From 31 January 2005 Section 120 of the Adoption and Children Act 2002 came into force, which extends the legal definition of harming children to include harm suffered by seeing or hearing ill-treatment of others, especially in the home.
Children are individuals and may respond to witnessing abuse in different ways. They may
- be anxious or depressed
- have difficulty sleeping
- have nightmares or flashbacks
- be easily startled
- start to wet their bed
- have temper tantrums
- behave as though they are much younger
- have problems with school
- become aggressive or they may internalise their distress and withdraw from other people
- have a lowered sense of self-worth
- begin to truant or start to use alcohol or drugs
Children may also feel angry, guilty, insecure, alone, frightened, powerless or confused. They may be confused about their feelings towards the abuser and the non-abusing parent. We believe that a boy who has witnessed domestic violence does not have to grow up to be an abuser and a girl does not have to become a victim of domestic violence later in life. Anti-violence education in schools and other programmes that educate children about healthy relationships and effective conflict resolution skills are important preventive measures.
"At least 750,000 children a year witness domestic violence. Nearly three quarters of children on the 'at risk' register live in households where domestic violence occurs" (Department of Health, 2002).
One of the reasons women stay in the home is that they believe their children will be taken away from them when in fact there are more likely to be concerns if the children are constantly experiencing and witnessing domestic violence in their homes.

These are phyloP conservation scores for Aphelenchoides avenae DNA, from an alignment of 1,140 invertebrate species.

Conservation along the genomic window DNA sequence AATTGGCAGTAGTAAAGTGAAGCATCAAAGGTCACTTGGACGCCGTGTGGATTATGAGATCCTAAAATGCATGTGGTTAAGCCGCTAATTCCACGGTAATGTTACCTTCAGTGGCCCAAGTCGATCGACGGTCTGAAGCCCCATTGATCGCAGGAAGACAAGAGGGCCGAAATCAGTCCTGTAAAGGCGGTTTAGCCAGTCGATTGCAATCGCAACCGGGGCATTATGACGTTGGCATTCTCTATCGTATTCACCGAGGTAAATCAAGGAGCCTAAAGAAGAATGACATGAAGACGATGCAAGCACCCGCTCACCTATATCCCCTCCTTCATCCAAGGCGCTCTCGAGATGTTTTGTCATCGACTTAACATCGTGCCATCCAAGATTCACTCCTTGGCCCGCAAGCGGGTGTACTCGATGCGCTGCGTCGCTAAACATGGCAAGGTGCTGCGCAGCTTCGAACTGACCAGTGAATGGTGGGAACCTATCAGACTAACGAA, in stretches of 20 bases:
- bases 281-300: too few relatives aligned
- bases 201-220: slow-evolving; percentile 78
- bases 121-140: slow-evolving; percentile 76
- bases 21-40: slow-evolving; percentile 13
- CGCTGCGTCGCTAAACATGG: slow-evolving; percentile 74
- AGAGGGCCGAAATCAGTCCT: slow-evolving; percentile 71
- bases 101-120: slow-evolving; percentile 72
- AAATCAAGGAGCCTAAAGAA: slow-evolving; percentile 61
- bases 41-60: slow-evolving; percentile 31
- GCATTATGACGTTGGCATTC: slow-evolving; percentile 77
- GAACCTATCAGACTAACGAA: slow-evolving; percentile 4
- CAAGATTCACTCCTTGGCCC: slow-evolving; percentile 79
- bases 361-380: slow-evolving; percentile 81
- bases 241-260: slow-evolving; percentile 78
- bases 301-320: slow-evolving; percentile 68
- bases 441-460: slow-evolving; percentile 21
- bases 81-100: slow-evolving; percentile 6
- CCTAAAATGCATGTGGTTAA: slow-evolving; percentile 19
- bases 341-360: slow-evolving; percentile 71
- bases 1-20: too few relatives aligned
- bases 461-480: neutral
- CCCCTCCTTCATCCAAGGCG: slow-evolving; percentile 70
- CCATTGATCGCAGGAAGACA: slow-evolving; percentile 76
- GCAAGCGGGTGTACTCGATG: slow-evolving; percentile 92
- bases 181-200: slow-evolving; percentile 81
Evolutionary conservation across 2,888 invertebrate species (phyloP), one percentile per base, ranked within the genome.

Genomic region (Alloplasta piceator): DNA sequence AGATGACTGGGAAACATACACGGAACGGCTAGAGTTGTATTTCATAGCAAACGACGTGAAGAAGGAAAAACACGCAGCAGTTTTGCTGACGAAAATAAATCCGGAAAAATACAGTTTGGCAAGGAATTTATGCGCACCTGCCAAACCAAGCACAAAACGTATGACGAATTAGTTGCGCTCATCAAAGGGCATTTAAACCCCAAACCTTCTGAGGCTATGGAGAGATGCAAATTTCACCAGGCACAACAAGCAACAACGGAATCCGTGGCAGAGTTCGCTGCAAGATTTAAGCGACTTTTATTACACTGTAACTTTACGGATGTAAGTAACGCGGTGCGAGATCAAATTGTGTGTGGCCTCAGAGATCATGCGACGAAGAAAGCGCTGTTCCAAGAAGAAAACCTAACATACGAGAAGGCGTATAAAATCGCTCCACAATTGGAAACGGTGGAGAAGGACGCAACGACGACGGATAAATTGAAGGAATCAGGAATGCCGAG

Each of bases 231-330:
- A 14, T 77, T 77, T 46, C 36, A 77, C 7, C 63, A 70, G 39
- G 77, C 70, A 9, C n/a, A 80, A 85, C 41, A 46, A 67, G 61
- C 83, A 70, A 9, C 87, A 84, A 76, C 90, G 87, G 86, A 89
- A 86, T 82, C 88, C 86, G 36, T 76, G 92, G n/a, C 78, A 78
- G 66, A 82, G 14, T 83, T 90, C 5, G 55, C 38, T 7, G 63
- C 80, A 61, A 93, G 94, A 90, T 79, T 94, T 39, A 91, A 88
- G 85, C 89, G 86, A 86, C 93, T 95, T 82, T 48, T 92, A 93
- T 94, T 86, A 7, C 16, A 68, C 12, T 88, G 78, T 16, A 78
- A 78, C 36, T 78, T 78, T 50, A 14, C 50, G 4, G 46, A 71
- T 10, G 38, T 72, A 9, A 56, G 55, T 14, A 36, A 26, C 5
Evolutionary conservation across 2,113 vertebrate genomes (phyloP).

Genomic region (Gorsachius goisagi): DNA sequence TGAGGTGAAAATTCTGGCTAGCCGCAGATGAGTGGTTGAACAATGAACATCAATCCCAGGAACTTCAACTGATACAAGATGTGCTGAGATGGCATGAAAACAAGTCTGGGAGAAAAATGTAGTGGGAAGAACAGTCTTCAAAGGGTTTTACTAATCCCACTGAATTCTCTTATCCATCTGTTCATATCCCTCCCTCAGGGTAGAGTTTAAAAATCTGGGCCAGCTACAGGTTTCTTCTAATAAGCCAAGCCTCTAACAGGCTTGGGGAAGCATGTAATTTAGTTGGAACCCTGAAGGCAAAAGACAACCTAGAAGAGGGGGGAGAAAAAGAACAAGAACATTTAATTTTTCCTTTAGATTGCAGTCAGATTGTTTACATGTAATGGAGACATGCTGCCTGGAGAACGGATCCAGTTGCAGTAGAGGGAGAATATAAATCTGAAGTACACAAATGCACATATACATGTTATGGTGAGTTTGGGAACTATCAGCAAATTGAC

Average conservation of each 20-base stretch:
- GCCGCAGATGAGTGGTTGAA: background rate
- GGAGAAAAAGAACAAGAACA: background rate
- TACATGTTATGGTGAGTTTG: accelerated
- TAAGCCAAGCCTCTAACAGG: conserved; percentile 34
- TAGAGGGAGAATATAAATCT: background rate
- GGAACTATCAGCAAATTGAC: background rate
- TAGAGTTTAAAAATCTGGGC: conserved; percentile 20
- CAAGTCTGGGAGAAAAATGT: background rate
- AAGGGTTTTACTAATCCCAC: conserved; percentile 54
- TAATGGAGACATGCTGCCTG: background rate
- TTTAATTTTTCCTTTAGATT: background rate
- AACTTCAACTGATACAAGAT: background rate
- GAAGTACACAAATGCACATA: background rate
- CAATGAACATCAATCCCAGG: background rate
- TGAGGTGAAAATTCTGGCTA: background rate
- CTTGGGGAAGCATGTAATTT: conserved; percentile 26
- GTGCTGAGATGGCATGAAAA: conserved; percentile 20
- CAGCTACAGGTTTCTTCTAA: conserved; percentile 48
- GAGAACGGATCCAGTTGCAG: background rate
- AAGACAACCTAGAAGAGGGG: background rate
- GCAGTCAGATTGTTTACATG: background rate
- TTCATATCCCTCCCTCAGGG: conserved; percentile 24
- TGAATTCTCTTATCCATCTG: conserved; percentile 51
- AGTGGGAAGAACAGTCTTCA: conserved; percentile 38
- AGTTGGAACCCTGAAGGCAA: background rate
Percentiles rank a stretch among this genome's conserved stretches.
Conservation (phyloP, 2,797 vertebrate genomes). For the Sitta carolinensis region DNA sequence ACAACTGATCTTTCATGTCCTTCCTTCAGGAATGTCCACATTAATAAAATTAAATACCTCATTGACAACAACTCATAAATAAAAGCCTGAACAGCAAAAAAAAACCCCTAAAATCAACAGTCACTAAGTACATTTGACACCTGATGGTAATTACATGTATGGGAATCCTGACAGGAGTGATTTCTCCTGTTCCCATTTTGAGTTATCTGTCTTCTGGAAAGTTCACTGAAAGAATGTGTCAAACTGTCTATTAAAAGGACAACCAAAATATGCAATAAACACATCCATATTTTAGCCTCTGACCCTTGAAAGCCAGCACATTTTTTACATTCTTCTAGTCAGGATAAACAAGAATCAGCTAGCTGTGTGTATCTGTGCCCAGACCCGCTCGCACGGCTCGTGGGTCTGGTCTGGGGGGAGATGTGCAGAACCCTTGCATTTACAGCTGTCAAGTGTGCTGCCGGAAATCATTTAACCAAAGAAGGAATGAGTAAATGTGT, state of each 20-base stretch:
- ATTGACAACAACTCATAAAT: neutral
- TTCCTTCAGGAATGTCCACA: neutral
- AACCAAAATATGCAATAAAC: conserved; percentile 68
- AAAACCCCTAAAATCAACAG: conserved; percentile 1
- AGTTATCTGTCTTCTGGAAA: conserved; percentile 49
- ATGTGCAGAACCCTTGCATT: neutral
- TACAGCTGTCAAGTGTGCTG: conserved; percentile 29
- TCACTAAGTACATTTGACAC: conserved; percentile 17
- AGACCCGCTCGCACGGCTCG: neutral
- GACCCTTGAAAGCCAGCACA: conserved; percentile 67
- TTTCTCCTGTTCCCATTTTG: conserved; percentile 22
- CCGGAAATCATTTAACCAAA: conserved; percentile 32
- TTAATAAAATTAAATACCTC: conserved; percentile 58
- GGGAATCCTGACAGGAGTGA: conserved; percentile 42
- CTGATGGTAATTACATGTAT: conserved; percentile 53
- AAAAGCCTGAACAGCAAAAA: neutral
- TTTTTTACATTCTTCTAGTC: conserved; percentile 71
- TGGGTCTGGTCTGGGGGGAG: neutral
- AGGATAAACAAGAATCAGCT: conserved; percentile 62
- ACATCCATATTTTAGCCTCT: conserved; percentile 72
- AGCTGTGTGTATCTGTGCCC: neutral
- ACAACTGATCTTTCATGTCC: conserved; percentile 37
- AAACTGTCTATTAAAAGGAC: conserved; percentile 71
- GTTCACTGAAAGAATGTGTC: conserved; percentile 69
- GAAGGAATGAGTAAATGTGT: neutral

There is a website thehideout.org.uk which is designed specially for children and young people.
Male victims of domestic abuse?
Studies show that men are less likely to seek support from services or talk to anyone about their experiences. Like women, the abuse men suffer is not just physical but can be emotional, psychological and financial - similarly making them feel powerless, isolated and depressed. Studies also show that men are less likely to report the incident and those who did report it commonly had feelings of being disbelieved. You are not alone - call us for a chat - we know how difficult it is for men experiencing domestic abuse to know who to approaach for help and support.
Women's Aid recognises that our support work is predominently focused on women; however, controlling and abusive behaviour can also occur by women against men. Womens Aid believe that every person has the right to live a life free from violence, so we have other services apart from the refuge that are available to men including our helpline. Our staff are here to listen and look at ways of helping, which may include giving you information and options, giving you time to talk through your issues, providing you with lots of support and possibly signposting and supporting you to get help from other agencies such as housing, legal advice, etc.
There is sometimes a misunderstanding that there are no services in North East Lincs for men who need help and support. In fact, most agencies, including Women's Aid, will support men suffering abuse. Althugh most male victims call us on our usual number we do have a seperate line - 01472 58 88 88 (not 24hrs). Housing providers, agencies, council, childrens services, etc., would be understanding of any person suffering domestic abuse. The only provision locally that is not available to men is that of the women's refuge and centre - however, there are other hostel and housing providers to help with this. You can also email us email@example.com
The national Men's Advice Line is also confidential and is a FREE from most landline and mobile numbers - Call 08088 010 327 or email firstname.lastname@example.org or visit their website www.mensadviceline.org.uk